WikiLeaks posts spy trove purporting to contain CIA hacking tools

Wikileaks launches what it claims is its largest-ever release of CIA data, which includes nearly 9,000 documents and files alleged to contain hacking tools and covert program details.

Shutterstock image: breached lock.

WikiLeaks has released a trove of documents it claims detail the bulk of the Central Intelligence Agency's hacking tools and program data.

According to WikiLeaks, "Vault 7" will be an ongoing release of CIA documents and tools. The initial release, "Year Zero," includes 8,761 documents and files said to be from the CIA's Center for Cyber Intelligence.

"Recently, the CIA lost control of the majority of its hacking arsenal including malware, viruses, trojans, weaponized ‘zero day’ exploits, malware remote control systems and associated documentation," stated WikiLeaks in its press statement announcing the release of the documents.

"This extraordinary collection, which amounts to more than several hundred million lines of code, gives its possessor the entire hacking capacity of the CIA," stated WikiLeaks.

“’Year Zero’ introduces the scope and direction of the CIA's global covert hacking program, its malware arsenal and dozens of ‘zero day’ weaponized exploits against a wide range of U.S. and European company products," the group said. Those products include "Apple's iPhone, Google's Android and Microsoft's Windows and even Samsung TVs, which are turned into covert microphones.”

The release does not include any actual exploit code or tools, so many experts are reserving judgment on the validity of the material and what WikiLeaks actually has. But one former senior government official told FCW that there are early indicators the information is authentic.

WikiLeaks stated that a group of former U.S. government hackers and contractors had been circulating the material and one of them provided WikiLeaks with portions of the data.

According to WikiLeaks, the source of the data said policy questions such as “whether the CIA's hacking capabilities exceed its mandated powers,” need to be explored. The source further “wishes to initiate a public debate about the security, creation, use, proliferation and democratic control of cyberweapons.”

The release raises a number of questions about the CIA and other government agencies’ collection of vulnerabilities in devices and operating systems, and how they go about sharing or withholding that information. The Vulnerabilities Equities Process is designed to vet vulnerabilities to determine whether their intelligence value outweighs the security risk to the public if they remain unpatched and can be exploited.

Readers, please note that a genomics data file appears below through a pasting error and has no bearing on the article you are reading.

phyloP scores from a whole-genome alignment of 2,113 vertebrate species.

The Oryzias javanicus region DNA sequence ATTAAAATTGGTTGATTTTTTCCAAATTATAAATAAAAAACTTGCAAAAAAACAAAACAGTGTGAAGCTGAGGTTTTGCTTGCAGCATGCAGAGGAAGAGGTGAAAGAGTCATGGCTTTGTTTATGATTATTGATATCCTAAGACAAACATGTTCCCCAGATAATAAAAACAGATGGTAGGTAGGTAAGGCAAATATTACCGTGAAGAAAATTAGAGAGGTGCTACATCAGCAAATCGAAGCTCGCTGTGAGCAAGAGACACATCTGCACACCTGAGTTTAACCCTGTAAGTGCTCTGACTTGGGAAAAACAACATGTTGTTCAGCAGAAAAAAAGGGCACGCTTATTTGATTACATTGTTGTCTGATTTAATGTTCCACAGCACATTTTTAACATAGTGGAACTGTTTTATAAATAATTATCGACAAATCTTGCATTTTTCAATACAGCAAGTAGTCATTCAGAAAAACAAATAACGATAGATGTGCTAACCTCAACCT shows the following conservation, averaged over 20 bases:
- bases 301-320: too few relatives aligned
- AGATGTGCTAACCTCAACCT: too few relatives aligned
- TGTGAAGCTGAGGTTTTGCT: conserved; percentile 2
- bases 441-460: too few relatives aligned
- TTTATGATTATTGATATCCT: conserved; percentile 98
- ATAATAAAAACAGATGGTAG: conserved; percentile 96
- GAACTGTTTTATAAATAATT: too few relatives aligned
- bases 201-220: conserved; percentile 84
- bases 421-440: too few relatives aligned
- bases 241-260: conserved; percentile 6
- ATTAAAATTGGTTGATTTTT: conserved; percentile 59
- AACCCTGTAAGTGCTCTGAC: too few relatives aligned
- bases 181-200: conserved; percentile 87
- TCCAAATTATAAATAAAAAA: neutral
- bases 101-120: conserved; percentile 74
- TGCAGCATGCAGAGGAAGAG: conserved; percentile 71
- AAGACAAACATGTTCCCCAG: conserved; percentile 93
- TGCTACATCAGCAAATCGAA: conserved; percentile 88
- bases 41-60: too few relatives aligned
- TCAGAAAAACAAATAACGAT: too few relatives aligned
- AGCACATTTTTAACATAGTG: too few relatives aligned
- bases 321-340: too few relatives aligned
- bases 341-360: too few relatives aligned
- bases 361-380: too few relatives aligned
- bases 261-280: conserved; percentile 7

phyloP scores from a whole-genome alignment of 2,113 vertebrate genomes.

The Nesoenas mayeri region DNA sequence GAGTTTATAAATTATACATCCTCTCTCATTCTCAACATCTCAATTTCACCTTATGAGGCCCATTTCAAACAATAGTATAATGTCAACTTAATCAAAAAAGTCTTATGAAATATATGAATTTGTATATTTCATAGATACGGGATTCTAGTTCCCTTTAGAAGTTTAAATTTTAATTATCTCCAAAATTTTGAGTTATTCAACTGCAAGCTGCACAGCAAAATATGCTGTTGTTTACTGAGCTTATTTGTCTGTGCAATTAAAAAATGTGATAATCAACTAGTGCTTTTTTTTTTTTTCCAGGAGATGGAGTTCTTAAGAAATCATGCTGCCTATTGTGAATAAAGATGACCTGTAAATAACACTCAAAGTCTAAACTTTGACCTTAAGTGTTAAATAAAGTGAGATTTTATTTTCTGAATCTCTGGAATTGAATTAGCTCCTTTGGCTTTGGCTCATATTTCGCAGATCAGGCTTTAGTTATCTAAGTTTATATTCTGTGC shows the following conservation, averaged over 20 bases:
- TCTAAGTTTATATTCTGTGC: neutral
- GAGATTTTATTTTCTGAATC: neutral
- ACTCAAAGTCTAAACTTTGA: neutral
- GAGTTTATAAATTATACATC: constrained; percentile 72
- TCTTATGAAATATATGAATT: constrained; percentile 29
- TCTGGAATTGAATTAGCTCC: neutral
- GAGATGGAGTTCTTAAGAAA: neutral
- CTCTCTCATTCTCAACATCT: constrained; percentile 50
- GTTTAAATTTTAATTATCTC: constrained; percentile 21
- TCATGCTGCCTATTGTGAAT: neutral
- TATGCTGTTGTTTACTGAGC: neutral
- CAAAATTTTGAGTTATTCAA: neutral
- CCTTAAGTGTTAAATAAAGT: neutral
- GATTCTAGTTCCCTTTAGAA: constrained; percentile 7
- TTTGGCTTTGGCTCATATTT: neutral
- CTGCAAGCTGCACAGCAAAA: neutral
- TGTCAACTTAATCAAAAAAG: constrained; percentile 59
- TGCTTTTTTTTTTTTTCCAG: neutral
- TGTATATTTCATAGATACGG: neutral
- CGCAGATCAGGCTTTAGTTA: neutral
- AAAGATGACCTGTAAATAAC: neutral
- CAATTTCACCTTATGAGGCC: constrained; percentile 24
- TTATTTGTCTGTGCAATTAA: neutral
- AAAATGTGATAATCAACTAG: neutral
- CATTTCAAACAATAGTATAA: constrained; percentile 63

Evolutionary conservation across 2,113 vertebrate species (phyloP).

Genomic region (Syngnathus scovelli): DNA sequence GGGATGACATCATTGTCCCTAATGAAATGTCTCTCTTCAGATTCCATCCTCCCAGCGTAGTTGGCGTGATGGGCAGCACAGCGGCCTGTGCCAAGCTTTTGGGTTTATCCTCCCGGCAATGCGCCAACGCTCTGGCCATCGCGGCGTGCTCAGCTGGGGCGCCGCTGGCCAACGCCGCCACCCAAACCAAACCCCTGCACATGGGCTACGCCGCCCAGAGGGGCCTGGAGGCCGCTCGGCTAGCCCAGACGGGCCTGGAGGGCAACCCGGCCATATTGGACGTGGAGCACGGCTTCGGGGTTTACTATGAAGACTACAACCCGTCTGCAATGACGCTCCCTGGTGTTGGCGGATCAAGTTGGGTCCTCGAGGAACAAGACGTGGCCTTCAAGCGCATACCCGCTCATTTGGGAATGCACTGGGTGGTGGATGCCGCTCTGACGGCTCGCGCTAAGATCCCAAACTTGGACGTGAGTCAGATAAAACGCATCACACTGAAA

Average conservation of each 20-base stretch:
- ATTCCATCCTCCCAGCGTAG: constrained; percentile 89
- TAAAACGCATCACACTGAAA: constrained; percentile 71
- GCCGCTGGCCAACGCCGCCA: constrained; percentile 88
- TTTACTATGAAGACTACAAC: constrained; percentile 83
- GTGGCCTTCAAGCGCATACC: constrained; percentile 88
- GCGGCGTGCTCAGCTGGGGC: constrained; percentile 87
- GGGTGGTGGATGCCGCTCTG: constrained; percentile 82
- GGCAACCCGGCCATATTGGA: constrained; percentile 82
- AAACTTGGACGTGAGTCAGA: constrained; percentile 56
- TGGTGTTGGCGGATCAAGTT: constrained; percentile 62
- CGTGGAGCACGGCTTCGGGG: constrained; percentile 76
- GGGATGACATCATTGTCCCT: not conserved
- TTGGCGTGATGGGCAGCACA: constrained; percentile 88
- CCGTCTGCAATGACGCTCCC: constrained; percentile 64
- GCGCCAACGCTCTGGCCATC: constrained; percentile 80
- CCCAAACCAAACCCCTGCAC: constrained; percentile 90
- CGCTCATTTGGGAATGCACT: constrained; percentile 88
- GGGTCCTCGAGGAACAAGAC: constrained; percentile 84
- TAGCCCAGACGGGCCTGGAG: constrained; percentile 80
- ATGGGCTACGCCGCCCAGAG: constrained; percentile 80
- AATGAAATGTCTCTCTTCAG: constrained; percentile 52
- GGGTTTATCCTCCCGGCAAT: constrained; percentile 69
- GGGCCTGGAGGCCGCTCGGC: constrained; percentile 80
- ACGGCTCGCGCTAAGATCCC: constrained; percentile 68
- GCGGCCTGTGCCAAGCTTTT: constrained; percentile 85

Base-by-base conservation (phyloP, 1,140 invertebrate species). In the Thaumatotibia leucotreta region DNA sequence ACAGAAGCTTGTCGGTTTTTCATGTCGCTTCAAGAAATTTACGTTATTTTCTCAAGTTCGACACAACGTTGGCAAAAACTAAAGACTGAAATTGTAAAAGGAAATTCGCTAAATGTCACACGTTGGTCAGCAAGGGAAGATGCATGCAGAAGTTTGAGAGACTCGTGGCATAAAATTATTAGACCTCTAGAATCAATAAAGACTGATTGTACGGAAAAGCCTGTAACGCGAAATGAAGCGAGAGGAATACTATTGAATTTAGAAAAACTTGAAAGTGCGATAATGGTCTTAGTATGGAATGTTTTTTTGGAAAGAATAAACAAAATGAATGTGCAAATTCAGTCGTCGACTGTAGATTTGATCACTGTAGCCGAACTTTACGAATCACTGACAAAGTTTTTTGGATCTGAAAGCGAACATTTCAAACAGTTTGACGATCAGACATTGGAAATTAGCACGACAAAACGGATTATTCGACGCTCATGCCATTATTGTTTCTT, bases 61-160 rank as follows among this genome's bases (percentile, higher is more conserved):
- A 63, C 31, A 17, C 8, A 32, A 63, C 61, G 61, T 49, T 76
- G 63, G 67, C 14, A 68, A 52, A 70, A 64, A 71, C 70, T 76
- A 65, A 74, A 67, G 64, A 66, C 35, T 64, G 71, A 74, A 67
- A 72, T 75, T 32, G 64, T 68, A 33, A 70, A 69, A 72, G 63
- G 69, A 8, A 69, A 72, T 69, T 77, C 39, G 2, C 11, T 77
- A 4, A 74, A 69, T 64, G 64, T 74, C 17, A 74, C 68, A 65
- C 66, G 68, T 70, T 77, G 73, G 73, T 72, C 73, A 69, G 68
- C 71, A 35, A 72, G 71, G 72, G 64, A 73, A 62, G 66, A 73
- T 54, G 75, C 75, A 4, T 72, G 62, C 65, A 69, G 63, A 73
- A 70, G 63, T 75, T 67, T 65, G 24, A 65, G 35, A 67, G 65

“Between this & Shadow Brokers it seems clear the government needs to seriously reassess the adequacy of the VEP,” tweeted Julian Sanchez, a senior fellow at the CATO Institute who focuses on technology and surveillance topics.

Former officials told FCW, however, that they think the VEP is working and people are respecting it.

“In my view, agencies approached the VEP forthrightly and did not try to ‘hide’ things from it,” Michael Daniel, the former White House cybersecurity coordinator, told FCW. “The VEP was robust and was achieving its intended goals.”

Another former official told FCW on background that as systems and devices have become more secure, “the more motivation and legitimate basis from an [intelligence community’s] perspective there is to retain some vulnerabilities.”

The official added that while the WikiLeaks release hints the CIA has a large portfolio of exploits and tools to turn phones and TVs into surveillance devices, “it's not yet clear to me how many zero days are really back beneath this long list of documents.”

Even if there are a large number of vulnerabilities, the official said, they might have predated the VEP. They also could apply to older devices that are less used, or they could be in devices or systems used overseas and are less likely to be used by Americans and require VEP protection.

At the same time, former officials concede it is possible that agencies like the CIA could try to hide vulnerabilities they find from the disclosure process, but actually verifying that amounts to “proving a negative.”

The former senior official said there are two other immediate takeaways from the release: that even sophisticated organizations still can’t keep their data secure, and that there are a lot of CISOs and security organizations panicking about what vulnerabilities they have that need patching.

The corollary is that intelligence entities or other actors are likely racing to exploit vulnerabilities before WikiLeaks can release the code and allow organizations to patch and contain the exploitation.

The former official also raised the question of why WikiLeaks released this information now and what the group's motivation is.

According to the release, WikiLeaks “published as soon as its verification and analysis were ready.”

Wikileaks said it “carefully reviewed” the material it has released to ensure it is not putting out any “armed” cyberweapons “until a consensus emerges on the technical and political nature of the CIA's program and how such 'weapons' should analyzed, disarmed and published.”